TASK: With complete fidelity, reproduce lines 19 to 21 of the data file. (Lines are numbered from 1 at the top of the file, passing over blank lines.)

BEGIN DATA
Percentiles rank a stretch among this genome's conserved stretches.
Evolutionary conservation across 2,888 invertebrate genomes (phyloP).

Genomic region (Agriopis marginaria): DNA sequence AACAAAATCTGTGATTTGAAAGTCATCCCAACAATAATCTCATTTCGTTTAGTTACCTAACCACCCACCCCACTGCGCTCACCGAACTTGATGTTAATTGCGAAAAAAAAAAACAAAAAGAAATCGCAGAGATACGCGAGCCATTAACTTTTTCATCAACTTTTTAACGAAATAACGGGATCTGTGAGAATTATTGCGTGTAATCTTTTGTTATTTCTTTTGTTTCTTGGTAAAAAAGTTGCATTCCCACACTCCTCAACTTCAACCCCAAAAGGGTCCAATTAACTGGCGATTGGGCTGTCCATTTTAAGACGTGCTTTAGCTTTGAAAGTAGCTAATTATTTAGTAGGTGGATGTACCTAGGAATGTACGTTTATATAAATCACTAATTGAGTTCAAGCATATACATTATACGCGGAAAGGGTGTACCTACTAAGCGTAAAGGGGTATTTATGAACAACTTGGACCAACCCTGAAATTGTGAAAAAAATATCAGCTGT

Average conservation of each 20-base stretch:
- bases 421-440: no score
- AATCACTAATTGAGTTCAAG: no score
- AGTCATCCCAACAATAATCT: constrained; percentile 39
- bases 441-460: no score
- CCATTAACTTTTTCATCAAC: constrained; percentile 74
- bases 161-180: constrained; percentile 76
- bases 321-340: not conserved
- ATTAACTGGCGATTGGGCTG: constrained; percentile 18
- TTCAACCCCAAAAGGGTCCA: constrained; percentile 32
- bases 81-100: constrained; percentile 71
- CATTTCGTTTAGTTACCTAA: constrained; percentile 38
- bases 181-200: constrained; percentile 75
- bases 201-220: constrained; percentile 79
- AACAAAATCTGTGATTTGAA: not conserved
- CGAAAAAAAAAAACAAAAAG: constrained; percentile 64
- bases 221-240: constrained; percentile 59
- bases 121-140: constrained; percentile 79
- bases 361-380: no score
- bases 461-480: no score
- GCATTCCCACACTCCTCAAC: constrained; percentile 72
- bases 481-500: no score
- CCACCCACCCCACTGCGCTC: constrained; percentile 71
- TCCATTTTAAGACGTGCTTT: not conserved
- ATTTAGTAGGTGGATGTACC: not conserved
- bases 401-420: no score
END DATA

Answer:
- CGAAAAAAAAAAACAAAAAG: constrained; percentile 64
- bases 221-240: constrained; percentile 59
- bases 121-140: constrained; percentile 79